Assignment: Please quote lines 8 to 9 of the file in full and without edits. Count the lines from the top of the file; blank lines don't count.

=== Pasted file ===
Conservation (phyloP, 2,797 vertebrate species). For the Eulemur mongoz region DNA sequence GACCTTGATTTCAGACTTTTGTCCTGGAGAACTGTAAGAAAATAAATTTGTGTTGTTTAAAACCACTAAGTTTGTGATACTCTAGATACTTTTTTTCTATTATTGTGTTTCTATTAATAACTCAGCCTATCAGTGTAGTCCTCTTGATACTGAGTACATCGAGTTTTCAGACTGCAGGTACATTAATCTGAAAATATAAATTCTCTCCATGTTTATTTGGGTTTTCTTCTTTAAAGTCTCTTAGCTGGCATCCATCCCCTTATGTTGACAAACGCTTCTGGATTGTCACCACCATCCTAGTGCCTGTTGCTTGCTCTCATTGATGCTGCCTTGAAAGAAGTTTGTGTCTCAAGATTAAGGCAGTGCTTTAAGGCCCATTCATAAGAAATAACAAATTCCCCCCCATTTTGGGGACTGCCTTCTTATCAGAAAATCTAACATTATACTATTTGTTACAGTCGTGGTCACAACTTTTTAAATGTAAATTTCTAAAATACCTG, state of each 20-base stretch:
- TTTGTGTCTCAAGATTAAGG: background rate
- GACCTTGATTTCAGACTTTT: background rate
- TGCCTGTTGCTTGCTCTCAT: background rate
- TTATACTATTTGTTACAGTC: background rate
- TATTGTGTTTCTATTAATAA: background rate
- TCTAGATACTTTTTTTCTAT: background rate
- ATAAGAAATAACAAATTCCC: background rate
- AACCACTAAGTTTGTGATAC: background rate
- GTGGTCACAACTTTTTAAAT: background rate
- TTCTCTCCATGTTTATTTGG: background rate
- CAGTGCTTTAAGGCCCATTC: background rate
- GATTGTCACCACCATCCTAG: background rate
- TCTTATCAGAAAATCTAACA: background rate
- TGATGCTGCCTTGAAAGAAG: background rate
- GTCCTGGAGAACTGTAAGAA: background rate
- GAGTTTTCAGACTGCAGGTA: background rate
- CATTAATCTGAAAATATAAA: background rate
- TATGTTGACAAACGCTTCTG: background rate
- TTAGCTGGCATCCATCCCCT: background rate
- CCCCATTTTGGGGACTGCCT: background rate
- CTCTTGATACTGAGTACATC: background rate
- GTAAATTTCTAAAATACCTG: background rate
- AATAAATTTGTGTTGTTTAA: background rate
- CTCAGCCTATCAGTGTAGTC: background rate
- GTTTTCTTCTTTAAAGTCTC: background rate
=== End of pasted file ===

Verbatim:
- ATAAGAAATAACAAATTCCC: background rate
- AACCACTAAGTTTGTGATAC: background rate